The Morning Newsfeed: 04.03.07
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Tribune Staffers React to Zell Purchase (E&P)
Newsroom staffers at several of the Tribune Company's daily papers were unsure what yesterday's announcement of a chain-wide sale might mean to their futures, with some praising the return of private ownership, but others noting the newspaper industry's bleak future likely means tighter economic times. E&P: The Zell deal will bring a quick and big payday for top execs. NYT: Zell, who has never owned a newspaper before, insists that his interest in Tribune is not editorial but economic. NYT: The Los Angeles Times, a problem for Tribune, may be even more of a challenge for its new owner. NYT: Taking Tribune private will ease quarterly earnings pressures but operational challenges will remain. LAT: Inside and outside the LA Times newsroom, Angelenos assume a wait-and-see attitude. WaPo: Red flags. E&P: Analysts weigh in. Deadline Hollywood Daily: David Geffen is by no means out of this. Chicago Tribune: The matchup of Tribune and Zell couldn't be more improbable. The deal will place a motorcycle riding, epithet slinging multibillionaire atop of one of the most conservative, buttoned-down companies in America. FishbowlLA: LA Times, meet your new owner.
Giuliani to Media: Lay Off My Wife (CBS News)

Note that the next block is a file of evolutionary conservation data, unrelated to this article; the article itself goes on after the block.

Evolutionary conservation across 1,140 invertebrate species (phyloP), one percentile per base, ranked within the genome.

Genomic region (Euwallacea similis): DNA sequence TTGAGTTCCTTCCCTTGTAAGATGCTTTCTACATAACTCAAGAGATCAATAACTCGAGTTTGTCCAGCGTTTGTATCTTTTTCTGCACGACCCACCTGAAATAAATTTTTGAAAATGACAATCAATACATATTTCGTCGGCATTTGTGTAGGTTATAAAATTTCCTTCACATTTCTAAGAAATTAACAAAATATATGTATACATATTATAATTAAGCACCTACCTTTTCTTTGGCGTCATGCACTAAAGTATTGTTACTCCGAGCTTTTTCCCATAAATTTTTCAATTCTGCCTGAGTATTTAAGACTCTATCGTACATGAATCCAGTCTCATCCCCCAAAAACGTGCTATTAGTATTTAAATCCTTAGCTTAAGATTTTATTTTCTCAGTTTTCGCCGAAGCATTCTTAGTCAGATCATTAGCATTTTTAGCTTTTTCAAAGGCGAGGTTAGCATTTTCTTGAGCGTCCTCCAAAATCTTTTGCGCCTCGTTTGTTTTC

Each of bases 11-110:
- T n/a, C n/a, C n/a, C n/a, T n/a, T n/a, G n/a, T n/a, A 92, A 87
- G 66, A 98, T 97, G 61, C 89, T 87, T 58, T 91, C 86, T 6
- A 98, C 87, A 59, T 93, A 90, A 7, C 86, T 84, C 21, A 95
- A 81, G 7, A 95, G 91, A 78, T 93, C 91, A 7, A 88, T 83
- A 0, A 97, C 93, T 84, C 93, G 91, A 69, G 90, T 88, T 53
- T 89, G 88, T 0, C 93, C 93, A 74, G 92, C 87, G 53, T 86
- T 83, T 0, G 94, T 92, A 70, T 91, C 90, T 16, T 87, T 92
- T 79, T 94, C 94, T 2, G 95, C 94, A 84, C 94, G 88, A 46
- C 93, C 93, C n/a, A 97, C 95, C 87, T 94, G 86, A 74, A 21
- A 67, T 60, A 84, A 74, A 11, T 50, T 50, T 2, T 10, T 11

The former New York City mayor is fending off increased media scrutiny of his third wife the former Judith Nathan. Rudy is now asking the media to back off. "Attack me all you want," Giuliani said. "There's plenty to attack me about. Please do it. But maybe, you know, show a little decency." That's a tough sell for a man who, if elected, suggested he might invite his wife into cabinet meetings. DISCUSS THIS STORY: Is Rudy's wife fair game?
Google Enters TV Ad Sales Market With EchoStar (Reuters)
Google Inc. has struck its first major deal to enter the television advertising business with U.S. satellite TV operator EchoStar, a move that promises to upset the cozy way TV ad impact has been measured. The two companies have partnered to create an automated system for buying, selling, delivering and measuring the impact of TV ads running on EchoStar's DISH Network.
NBC Nightly News weekend anchor John Seigenthaler signed off for good this weekend after the network decided not to renew his contract due to budget cuts. NBC said Monday it would name a successor soon someone whose duties will also include weekend work at NBC or MSNBC. TVNewser: The network doesn't have the luxury of a full-time weekend Nightly News anchor anymore.